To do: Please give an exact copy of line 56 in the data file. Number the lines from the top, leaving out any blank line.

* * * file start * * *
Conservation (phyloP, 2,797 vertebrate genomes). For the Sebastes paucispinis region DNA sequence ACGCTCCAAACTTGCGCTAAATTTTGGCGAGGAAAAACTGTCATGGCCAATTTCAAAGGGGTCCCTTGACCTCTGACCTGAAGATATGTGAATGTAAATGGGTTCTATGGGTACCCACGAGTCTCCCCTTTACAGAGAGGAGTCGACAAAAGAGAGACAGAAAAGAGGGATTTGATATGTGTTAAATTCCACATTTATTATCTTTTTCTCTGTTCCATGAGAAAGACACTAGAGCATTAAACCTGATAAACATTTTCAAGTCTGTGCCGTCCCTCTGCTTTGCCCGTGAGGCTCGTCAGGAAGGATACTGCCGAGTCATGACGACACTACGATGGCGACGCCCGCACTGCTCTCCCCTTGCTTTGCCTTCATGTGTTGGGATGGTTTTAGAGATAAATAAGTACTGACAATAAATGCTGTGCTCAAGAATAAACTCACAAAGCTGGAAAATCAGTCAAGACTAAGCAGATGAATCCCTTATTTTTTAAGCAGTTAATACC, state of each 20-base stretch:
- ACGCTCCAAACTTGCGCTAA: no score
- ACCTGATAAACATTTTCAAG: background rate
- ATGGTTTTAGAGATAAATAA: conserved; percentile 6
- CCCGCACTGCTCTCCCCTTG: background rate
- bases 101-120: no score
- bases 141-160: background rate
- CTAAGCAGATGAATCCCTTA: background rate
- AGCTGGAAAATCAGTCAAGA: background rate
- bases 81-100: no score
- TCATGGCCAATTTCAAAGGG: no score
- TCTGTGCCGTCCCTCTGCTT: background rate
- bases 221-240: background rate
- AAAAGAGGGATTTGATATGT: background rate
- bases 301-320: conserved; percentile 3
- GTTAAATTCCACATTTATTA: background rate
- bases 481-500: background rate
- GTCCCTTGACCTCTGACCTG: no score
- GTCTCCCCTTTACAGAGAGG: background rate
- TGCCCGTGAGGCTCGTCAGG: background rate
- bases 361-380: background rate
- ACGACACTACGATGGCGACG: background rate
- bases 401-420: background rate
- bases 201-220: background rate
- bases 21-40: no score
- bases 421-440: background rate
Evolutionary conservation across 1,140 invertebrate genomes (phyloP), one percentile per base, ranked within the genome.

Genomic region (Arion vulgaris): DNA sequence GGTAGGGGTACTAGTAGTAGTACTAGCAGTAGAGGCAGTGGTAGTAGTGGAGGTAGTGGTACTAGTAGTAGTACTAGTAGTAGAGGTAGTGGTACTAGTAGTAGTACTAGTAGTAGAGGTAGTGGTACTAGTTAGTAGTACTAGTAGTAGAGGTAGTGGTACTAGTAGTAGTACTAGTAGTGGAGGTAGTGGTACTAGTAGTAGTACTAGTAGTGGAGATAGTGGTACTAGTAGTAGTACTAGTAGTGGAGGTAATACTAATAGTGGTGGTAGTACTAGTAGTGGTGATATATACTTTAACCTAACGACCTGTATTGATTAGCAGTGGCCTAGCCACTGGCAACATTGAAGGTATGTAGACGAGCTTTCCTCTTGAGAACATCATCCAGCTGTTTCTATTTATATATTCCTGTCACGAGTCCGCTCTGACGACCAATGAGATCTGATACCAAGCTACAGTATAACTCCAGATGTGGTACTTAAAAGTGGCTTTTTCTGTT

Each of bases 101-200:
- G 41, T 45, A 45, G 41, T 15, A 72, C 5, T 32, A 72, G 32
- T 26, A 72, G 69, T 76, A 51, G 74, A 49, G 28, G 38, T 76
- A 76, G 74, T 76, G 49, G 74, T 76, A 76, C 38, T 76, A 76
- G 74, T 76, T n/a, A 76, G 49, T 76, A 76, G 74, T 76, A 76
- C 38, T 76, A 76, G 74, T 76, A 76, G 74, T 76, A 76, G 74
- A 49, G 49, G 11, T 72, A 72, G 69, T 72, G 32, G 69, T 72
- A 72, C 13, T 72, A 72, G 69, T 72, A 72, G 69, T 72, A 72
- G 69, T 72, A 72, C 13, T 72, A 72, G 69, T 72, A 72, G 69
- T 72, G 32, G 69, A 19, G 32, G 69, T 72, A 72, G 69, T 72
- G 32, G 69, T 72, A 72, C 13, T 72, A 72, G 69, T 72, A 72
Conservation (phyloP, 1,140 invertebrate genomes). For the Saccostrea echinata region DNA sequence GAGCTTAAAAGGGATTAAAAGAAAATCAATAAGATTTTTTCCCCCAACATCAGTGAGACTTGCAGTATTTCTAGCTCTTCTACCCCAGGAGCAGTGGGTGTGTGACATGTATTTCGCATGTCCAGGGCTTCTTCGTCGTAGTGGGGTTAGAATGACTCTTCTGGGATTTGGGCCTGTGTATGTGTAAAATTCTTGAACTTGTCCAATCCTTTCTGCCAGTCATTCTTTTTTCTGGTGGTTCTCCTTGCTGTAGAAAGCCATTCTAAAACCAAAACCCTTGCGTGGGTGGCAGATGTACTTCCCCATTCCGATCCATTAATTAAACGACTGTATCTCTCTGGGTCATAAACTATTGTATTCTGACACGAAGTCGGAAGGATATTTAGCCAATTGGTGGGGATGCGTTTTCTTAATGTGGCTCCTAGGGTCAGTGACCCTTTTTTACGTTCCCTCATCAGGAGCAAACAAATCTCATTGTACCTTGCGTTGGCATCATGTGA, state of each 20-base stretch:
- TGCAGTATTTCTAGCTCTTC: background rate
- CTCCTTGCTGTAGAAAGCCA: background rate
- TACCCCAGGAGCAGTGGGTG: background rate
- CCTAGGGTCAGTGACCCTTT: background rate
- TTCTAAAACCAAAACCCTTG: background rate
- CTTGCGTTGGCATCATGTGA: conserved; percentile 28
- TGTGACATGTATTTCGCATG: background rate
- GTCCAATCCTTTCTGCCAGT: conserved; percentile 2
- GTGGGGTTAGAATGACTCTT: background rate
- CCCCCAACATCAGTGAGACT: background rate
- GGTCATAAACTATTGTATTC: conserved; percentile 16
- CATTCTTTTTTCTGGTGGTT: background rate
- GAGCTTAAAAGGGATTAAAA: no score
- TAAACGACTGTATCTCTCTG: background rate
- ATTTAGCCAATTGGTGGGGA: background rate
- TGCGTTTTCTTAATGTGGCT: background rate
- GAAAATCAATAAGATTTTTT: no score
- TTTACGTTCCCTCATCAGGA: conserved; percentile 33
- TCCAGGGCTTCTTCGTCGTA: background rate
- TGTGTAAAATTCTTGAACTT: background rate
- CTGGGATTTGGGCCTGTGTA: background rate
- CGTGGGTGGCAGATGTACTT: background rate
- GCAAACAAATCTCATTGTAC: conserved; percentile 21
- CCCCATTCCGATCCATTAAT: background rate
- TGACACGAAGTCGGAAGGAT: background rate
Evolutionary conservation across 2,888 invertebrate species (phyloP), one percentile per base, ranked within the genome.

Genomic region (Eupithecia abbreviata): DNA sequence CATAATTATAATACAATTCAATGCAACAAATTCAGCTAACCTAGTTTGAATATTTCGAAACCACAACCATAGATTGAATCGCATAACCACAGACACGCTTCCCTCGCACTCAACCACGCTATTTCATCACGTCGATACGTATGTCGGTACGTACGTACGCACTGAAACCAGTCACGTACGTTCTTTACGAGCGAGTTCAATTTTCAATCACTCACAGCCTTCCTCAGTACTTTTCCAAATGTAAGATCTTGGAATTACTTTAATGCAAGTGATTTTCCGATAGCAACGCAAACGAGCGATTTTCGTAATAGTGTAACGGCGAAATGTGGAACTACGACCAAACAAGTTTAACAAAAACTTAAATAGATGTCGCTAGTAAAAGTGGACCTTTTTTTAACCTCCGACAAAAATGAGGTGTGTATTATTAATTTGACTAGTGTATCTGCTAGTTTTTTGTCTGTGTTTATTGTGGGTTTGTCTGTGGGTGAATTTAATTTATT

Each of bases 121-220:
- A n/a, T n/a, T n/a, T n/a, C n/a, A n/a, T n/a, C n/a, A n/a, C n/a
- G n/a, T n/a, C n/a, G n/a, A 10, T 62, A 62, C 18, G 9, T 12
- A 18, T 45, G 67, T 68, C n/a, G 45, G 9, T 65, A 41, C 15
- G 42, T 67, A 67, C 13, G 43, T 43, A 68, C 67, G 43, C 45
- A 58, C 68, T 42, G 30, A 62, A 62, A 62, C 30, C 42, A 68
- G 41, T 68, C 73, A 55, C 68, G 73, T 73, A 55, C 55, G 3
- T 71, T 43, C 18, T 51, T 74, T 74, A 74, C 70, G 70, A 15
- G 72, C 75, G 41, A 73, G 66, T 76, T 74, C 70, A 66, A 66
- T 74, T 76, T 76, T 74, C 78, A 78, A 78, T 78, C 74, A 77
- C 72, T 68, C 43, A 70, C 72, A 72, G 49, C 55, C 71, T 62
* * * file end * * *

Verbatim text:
- TGCGTTTTCTTAATGTGGCT: background rate